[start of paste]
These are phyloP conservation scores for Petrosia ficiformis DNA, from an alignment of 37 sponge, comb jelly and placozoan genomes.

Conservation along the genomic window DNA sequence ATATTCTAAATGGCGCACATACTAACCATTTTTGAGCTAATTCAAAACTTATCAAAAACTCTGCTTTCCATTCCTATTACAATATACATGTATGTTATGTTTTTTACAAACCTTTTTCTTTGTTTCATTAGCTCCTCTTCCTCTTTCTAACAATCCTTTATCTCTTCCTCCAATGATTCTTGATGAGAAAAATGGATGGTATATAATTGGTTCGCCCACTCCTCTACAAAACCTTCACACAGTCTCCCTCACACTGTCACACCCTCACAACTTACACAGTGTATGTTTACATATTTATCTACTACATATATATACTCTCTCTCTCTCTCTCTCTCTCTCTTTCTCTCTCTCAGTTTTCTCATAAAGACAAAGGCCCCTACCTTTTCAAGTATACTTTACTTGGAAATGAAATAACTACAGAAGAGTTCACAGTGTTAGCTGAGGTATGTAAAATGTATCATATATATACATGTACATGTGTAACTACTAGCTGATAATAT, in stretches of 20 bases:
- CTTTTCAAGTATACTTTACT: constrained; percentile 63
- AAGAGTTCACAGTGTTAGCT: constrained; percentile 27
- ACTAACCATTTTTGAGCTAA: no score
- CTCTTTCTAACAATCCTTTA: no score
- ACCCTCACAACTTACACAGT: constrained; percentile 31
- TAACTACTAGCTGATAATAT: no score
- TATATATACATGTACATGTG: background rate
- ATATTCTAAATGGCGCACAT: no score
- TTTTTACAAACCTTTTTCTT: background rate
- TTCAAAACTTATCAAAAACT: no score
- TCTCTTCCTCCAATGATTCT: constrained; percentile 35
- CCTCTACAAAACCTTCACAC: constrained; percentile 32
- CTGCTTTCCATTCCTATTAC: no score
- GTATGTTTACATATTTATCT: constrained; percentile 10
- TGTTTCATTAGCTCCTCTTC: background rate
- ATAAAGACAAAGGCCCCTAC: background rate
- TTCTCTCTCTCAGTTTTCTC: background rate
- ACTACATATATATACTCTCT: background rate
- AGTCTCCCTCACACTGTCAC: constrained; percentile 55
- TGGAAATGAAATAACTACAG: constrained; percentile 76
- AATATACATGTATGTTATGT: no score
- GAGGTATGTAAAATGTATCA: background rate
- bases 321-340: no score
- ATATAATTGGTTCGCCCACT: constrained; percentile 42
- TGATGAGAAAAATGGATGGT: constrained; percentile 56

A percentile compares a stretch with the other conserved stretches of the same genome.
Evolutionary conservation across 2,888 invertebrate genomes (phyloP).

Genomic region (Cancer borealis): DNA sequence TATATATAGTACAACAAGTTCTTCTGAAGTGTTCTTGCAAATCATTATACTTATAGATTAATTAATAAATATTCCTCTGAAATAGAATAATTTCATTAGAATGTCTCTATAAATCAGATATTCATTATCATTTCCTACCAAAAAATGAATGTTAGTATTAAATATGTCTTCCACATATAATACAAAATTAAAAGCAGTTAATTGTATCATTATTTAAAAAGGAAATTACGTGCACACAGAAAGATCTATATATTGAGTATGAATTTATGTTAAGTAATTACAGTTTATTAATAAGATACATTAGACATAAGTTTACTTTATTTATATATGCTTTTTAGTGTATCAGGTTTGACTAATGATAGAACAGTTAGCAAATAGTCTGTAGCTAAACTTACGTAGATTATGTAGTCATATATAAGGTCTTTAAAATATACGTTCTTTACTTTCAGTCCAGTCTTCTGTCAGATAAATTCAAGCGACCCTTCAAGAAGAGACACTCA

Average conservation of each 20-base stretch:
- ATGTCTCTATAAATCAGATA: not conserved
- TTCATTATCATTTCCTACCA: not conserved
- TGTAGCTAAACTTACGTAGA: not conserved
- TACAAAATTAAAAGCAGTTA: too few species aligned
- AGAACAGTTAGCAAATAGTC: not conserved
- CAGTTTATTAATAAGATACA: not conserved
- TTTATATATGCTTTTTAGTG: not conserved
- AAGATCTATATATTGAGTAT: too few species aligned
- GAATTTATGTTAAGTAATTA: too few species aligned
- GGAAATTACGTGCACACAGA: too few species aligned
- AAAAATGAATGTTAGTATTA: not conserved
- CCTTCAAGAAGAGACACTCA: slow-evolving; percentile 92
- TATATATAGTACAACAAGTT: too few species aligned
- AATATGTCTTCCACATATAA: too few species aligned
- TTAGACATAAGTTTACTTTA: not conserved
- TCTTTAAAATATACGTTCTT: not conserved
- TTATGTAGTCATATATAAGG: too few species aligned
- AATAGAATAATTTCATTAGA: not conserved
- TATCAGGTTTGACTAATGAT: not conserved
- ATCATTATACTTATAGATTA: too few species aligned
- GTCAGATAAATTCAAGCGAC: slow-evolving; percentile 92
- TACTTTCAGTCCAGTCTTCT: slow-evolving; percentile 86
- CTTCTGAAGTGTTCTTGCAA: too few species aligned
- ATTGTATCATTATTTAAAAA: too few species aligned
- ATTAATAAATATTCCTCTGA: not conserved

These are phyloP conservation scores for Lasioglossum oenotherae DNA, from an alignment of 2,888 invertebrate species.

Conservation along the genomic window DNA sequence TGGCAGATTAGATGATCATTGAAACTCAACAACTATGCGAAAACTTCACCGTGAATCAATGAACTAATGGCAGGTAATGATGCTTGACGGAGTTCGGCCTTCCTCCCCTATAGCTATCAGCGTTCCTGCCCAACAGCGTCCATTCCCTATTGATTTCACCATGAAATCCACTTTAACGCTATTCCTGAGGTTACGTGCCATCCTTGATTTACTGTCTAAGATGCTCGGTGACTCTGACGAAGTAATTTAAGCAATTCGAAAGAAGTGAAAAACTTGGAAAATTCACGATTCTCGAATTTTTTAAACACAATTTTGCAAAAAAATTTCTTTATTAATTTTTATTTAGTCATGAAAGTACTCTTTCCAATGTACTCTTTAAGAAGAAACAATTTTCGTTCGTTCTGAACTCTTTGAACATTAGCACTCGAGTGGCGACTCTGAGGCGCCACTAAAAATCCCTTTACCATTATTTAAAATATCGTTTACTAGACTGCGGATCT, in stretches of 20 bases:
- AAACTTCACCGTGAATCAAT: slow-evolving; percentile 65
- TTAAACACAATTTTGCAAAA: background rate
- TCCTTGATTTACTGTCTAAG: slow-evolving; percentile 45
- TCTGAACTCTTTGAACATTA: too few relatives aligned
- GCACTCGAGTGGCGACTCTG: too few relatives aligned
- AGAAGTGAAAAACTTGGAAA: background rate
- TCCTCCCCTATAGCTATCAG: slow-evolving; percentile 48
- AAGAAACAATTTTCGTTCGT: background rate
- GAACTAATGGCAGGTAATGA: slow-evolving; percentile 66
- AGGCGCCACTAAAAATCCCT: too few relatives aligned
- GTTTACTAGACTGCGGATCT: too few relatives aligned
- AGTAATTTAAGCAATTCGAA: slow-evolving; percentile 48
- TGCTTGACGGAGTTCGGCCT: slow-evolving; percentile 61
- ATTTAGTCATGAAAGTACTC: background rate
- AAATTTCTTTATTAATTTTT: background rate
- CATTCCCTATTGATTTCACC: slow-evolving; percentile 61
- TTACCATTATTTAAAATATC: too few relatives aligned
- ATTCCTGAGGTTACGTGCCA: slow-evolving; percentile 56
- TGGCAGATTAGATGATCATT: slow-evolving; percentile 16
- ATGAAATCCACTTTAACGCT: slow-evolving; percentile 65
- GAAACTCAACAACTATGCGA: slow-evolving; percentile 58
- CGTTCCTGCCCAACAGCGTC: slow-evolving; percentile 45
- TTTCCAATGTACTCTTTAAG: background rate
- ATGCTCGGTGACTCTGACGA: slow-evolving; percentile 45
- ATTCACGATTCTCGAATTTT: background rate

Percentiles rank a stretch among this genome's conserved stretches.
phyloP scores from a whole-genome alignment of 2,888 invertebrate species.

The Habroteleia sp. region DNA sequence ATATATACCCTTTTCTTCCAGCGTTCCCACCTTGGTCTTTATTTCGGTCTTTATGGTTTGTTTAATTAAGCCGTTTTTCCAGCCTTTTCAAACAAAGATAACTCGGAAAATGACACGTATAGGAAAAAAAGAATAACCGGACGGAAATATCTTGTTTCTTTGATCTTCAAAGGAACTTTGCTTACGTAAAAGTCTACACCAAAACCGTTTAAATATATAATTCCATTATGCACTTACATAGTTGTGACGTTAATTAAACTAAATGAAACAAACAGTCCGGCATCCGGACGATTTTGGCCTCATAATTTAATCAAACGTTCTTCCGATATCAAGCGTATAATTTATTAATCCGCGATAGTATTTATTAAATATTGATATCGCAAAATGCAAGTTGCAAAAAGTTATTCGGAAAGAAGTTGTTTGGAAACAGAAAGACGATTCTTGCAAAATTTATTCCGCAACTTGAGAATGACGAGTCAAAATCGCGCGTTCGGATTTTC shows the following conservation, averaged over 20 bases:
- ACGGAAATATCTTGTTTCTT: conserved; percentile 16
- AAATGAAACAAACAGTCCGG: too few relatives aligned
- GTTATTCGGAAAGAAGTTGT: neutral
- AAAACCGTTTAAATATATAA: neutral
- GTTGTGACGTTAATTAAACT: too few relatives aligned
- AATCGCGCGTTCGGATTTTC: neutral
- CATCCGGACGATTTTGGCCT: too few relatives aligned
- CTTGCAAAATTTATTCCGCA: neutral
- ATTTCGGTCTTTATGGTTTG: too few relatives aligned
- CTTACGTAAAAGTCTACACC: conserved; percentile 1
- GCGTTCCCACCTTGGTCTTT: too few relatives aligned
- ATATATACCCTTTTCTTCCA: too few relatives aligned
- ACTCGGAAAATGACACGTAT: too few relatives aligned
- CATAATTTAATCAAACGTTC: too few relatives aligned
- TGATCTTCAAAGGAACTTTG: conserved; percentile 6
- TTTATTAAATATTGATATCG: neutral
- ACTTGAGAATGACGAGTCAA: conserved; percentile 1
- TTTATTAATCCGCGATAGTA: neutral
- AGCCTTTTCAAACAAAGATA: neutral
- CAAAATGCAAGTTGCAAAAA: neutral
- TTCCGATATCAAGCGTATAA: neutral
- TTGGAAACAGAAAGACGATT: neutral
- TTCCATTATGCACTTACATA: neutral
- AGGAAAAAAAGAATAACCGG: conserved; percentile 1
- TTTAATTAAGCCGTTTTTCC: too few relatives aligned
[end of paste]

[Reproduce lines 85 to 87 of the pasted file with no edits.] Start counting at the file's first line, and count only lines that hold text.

phyloP scores from a whole-genome alignment of 2,888 invertebrate species.

The Habroteleia sp. region DNA sequence ATATATACCCTTTTCTTCCAGCGTTCCCACCTTGGTCTTTATTTCGGTCTTTATGGTTTGTTTAATTAAGCCGTTTTTCCAGCCTTTTCAAACAAAGATAACTCGGAAAATGACACGTATAGGAAAAAAAGAATAACCGGACGGAAATATCTTGTTTCTTTGATCTTCAAAGGAACTTTGCTTACGTAAAAGTCTACACCAAAACCGTTTAAATATATAATTCCATTATGCACTTACATAGTTGTGACGTTAATTAAACTAAATGAAACAAACAGTCCGGCATCCGGACGATTTTGGCCTCATAATTTAATCAAACGTTCTTCCGATATCAAGCGTATAATTTATTAATCCGCGATAGTATTTATTAAATATTGATATCGCAAAATGCAAGTTGCAAAAAGTTATTCGGAAAGAAGTTGTTTGGAAACAGAAAGACGATTCTTGCAAAATTTATTCCGCAACTTGAGAATGACGAGTCAAAATCGCGCGTTCGGATTTTC shows the following conservation, averaged over 20 bases:
- ACGGAAATATCTTGTTTCTT: conserved; percentile 16